Can The Wall Write a Story?!

Hi wall!! I’m almost done with the hunger games trilogy and it was probably my favorite trilogy I have ever read! Anyway, I was wondering since I am almost done, if you could write me a story that I could read. Also if you have any book recommendations please let me know! I am into fantasy and I like to get caught in a good book! 🙂

Not many stories fit on a post-it. Here’s one of the most famous shortest stories of all time, supposedly written by Hemingway: For sale: baby shoes, never worn. | For finding books similar to one you’ve just read, I highly recommend LibraryThing, a community of dedicated readers who share their book lists. Here’s the entry on The Hunger Games: https://www.librarything.com/work/4979986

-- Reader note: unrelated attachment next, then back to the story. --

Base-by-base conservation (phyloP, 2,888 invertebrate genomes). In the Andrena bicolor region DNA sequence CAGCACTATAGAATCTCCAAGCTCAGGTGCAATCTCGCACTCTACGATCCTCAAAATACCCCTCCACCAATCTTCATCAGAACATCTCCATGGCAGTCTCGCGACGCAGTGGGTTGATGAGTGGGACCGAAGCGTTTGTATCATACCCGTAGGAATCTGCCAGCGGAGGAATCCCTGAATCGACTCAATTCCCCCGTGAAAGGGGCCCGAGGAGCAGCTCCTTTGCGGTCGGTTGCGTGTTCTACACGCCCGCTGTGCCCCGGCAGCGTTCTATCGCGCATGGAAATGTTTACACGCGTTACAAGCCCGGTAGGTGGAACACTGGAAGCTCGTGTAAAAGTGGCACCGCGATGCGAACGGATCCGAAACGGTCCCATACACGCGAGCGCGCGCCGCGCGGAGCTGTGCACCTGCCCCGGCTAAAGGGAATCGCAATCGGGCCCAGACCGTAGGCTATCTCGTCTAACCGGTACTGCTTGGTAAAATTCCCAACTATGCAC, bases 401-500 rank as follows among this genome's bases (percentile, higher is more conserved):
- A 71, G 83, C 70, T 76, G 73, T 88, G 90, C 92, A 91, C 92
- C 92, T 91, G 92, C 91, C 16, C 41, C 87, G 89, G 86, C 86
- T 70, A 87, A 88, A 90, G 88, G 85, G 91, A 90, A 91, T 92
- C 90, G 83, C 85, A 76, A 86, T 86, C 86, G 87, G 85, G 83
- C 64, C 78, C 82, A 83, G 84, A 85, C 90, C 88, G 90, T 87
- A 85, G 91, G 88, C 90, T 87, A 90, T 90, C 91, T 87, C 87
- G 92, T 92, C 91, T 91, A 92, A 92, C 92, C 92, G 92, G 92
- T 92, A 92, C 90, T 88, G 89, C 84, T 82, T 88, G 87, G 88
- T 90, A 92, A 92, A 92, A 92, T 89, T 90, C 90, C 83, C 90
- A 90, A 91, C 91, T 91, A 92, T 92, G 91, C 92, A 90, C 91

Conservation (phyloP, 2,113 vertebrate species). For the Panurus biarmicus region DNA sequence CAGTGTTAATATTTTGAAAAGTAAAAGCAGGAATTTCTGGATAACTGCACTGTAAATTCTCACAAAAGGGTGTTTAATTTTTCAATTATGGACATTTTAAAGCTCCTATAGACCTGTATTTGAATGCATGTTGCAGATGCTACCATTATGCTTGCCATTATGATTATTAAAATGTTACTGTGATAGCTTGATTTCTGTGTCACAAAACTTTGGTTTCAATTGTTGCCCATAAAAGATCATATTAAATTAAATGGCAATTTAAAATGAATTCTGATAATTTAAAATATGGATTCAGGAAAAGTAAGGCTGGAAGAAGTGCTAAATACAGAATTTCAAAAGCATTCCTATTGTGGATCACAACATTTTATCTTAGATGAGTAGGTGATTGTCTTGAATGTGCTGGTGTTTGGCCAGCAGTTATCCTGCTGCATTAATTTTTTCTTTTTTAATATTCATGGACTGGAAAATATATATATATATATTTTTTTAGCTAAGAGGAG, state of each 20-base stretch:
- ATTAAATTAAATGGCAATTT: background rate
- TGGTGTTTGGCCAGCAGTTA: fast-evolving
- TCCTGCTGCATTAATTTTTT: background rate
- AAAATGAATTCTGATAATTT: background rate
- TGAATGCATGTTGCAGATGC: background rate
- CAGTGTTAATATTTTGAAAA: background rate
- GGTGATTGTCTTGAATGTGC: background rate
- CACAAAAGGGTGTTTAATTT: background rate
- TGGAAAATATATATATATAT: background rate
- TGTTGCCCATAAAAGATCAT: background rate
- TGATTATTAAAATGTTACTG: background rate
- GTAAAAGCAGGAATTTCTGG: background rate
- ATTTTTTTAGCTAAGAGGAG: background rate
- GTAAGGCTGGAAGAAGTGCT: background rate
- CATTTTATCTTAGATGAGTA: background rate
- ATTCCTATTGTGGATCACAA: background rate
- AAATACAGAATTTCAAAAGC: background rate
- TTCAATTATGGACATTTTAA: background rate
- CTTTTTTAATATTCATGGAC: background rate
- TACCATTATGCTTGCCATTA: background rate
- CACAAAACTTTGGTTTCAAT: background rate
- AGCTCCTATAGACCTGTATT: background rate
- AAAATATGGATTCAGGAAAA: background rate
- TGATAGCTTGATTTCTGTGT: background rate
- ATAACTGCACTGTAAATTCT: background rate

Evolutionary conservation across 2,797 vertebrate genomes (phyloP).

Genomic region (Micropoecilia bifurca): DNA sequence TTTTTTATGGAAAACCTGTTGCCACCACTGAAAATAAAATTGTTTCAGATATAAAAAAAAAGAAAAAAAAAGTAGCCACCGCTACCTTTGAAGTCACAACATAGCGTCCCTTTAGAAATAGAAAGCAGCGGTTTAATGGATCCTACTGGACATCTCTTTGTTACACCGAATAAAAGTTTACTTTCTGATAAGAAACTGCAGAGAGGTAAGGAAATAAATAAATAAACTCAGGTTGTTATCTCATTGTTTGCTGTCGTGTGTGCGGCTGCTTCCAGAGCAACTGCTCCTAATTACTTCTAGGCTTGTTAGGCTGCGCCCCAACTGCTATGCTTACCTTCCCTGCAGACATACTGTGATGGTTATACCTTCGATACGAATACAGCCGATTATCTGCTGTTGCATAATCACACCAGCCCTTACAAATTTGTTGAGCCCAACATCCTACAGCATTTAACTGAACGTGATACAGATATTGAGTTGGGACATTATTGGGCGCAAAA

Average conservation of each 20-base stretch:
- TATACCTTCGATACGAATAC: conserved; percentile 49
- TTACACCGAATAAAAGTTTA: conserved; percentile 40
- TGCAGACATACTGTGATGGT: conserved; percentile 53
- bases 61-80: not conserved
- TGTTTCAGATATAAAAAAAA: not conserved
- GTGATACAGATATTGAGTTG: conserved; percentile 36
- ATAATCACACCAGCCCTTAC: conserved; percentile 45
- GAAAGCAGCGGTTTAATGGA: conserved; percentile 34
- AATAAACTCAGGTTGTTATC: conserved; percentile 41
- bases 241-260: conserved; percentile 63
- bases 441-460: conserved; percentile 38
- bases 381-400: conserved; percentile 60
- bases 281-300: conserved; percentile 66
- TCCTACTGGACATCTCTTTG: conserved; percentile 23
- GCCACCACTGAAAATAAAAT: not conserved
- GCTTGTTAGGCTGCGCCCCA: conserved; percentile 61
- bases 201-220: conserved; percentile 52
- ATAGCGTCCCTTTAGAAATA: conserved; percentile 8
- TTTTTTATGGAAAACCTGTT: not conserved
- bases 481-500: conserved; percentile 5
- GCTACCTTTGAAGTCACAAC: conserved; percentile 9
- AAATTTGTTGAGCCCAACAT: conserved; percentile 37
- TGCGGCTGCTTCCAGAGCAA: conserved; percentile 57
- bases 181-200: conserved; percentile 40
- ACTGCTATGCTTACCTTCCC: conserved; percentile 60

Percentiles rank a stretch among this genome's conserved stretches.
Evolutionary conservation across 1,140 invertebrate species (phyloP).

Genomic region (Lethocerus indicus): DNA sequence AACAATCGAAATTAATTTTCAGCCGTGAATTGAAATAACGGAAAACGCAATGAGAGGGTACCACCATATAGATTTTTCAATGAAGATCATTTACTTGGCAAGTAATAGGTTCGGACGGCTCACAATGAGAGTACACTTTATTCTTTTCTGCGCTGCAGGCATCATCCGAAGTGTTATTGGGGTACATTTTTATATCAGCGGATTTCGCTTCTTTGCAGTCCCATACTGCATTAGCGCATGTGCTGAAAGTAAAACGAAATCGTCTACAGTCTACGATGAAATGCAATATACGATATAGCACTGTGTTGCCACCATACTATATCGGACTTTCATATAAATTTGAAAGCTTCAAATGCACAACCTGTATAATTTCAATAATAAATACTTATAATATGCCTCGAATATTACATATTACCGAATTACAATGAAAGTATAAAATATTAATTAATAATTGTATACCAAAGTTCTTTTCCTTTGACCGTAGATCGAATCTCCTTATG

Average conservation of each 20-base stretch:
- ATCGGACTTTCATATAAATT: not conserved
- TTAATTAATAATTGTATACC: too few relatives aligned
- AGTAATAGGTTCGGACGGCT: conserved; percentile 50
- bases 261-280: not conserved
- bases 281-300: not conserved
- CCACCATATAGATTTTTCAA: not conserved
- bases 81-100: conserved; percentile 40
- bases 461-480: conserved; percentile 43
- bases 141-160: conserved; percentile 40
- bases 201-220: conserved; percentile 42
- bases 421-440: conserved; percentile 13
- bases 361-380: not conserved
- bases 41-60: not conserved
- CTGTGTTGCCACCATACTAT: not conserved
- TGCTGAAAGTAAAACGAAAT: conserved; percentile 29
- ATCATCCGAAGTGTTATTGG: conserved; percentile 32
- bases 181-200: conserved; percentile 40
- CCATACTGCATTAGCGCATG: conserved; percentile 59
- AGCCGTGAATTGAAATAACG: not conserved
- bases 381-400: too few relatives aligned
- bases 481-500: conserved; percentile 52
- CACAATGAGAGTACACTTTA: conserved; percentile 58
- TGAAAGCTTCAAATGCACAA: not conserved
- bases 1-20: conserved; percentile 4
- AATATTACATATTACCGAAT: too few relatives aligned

Book recommendations?

Book recommendations?
Book recommendations?

I’m not sure what your genre preferences are, but one of my helpers says Slay by Brittany Morris in our POP! collection is a good one. It’s about a young black game developer who creates a hugely popular VR game. I recommend a visit to librarything.com, where you can type in a title or author you like and see related recommendations, based on thousands of participant’s personal collections.

Got any books on forestry or tree farming?

Got any books on forestry or tree farming?
Got any books on forestry or tree farming?

We do have some and are collecting more titles in ag due to the growth of the Environmental Studies Program. I recommend searching our catalog (library.bc.edu). You can also browse the stacks in the SD section (3rd floor O’Neill, way over to the right), but many of the more current items are online. Connect with the Environmental Studies Librarian, Enid Karr (karre@bc.edu) for more ideas, like getting items from other libraries.

Where is the oldest book on campus? The smallest?

Where is the oldest book on campus? The smallest?
Where is the oldest book on campus? The smallest?